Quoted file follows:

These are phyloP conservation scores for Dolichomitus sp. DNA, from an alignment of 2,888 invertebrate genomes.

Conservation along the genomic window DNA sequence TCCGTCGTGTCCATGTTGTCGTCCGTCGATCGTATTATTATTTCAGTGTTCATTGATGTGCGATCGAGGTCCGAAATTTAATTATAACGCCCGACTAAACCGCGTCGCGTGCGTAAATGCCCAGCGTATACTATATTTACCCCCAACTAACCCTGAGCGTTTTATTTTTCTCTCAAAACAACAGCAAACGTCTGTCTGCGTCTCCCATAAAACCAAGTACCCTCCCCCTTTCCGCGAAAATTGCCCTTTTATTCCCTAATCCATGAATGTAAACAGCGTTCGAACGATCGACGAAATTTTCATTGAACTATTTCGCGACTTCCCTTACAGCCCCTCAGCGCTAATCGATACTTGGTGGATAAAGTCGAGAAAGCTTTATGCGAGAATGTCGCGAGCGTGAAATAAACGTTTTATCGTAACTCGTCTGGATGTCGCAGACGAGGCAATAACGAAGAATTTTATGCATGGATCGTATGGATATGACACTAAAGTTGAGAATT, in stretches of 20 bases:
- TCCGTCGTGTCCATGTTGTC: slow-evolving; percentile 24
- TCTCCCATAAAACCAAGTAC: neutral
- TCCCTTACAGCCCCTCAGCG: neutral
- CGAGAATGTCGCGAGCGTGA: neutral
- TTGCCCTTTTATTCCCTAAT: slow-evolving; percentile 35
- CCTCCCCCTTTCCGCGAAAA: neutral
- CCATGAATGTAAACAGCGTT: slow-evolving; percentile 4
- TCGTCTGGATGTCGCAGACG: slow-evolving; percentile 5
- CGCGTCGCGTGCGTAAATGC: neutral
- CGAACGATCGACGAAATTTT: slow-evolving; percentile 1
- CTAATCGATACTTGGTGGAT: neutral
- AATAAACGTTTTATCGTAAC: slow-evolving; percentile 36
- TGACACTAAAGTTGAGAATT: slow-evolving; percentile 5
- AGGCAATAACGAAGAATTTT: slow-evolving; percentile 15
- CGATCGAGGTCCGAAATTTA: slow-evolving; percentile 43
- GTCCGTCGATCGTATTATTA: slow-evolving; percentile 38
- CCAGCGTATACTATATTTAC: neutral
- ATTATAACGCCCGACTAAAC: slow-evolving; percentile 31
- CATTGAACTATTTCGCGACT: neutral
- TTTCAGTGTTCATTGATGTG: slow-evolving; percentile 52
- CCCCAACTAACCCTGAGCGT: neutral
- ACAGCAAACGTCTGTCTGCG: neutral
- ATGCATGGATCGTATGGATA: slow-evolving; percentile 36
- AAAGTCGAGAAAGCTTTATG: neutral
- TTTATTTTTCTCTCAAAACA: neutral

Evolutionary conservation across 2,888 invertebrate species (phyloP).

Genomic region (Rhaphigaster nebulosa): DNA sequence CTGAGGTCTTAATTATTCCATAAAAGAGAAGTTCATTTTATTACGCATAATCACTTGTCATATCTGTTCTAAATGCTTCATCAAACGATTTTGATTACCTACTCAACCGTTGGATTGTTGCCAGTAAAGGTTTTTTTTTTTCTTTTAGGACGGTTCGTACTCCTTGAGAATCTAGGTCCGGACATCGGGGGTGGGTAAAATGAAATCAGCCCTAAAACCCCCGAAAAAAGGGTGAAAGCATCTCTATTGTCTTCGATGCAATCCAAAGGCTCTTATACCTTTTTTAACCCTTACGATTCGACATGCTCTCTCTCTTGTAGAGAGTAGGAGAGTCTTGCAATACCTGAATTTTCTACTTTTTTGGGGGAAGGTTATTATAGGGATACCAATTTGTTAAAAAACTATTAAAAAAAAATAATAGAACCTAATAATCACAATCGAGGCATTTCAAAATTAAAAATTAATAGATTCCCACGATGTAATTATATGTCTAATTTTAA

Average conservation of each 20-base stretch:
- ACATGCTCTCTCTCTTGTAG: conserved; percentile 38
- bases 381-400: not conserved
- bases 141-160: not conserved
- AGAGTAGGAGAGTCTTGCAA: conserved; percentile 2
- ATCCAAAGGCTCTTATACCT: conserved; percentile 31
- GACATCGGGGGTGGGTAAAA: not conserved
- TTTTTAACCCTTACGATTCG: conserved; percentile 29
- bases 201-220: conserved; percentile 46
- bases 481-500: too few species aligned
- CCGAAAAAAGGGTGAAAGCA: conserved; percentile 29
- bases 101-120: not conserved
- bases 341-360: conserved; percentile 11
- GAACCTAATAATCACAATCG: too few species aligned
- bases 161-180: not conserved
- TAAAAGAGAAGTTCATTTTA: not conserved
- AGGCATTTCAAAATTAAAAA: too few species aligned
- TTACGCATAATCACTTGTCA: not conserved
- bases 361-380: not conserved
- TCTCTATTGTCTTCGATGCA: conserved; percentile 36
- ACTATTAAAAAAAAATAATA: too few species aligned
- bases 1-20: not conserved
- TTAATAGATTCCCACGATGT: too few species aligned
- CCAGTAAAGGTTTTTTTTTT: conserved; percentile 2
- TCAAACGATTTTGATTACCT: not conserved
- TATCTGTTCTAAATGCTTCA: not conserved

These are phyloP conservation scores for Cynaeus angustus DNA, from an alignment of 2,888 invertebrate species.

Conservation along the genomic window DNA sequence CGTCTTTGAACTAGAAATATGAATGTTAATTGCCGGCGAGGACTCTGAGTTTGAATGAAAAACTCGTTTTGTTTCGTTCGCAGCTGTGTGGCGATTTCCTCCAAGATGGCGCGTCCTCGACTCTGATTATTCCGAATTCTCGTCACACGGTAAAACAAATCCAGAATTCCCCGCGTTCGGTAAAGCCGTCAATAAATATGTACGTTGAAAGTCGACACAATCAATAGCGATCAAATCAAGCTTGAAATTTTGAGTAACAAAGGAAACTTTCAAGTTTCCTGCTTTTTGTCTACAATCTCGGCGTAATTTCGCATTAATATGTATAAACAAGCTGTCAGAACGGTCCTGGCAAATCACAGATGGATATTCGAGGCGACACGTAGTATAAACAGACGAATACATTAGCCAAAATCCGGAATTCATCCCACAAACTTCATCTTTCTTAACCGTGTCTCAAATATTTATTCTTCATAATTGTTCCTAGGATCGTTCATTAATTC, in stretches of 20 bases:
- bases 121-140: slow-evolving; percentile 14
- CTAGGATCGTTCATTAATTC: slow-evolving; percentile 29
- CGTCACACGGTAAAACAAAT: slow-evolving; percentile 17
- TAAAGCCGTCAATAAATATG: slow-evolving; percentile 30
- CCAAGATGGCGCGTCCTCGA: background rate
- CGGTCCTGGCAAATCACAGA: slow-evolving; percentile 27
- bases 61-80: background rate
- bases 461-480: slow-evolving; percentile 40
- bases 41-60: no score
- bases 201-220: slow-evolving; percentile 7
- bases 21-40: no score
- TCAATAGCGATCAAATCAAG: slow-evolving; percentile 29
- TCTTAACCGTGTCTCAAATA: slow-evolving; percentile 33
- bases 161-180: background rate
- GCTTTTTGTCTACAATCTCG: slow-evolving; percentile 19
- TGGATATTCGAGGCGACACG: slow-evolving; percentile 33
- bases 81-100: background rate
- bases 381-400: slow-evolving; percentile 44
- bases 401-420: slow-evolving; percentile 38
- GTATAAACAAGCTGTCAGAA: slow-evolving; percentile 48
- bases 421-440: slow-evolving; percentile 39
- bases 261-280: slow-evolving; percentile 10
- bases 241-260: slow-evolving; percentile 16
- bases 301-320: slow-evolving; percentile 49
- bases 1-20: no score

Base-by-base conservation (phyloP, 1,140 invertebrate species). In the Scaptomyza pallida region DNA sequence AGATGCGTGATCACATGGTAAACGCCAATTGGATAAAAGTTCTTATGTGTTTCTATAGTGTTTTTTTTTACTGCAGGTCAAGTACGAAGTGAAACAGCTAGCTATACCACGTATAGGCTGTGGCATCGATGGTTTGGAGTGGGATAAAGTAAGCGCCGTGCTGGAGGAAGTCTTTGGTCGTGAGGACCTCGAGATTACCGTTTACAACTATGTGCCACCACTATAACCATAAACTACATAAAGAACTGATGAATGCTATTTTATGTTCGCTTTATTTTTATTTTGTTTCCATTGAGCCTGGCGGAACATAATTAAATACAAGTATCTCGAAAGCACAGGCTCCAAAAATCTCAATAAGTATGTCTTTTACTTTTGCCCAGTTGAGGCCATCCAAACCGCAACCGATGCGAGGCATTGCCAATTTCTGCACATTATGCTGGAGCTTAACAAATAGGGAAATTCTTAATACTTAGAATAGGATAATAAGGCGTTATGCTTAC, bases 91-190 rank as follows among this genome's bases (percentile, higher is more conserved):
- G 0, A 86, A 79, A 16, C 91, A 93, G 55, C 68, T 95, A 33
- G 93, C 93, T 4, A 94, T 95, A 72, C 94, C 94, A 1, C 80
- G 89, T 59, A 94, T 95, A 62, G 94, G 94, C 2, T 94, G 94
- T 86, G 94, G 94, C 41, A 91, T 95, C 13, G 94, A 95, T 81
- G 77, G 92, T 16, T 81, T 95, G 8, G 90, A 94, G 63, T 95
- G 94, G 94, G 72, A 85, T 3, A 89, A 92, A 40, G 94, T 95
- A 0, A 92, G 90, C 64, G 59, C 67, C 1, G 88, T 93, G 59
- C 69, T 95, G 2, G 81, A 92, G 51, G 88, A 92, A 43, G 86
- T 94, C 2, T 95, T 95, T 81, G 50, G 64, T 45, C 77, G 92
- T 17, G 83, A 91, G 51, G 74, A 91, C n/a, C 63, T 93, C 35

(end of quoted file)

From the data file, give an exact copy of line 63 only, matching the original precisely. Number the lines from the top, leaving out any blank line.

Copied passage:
- CGGTCCTGGCAAATCACAGA: slow-evolving; percentile 27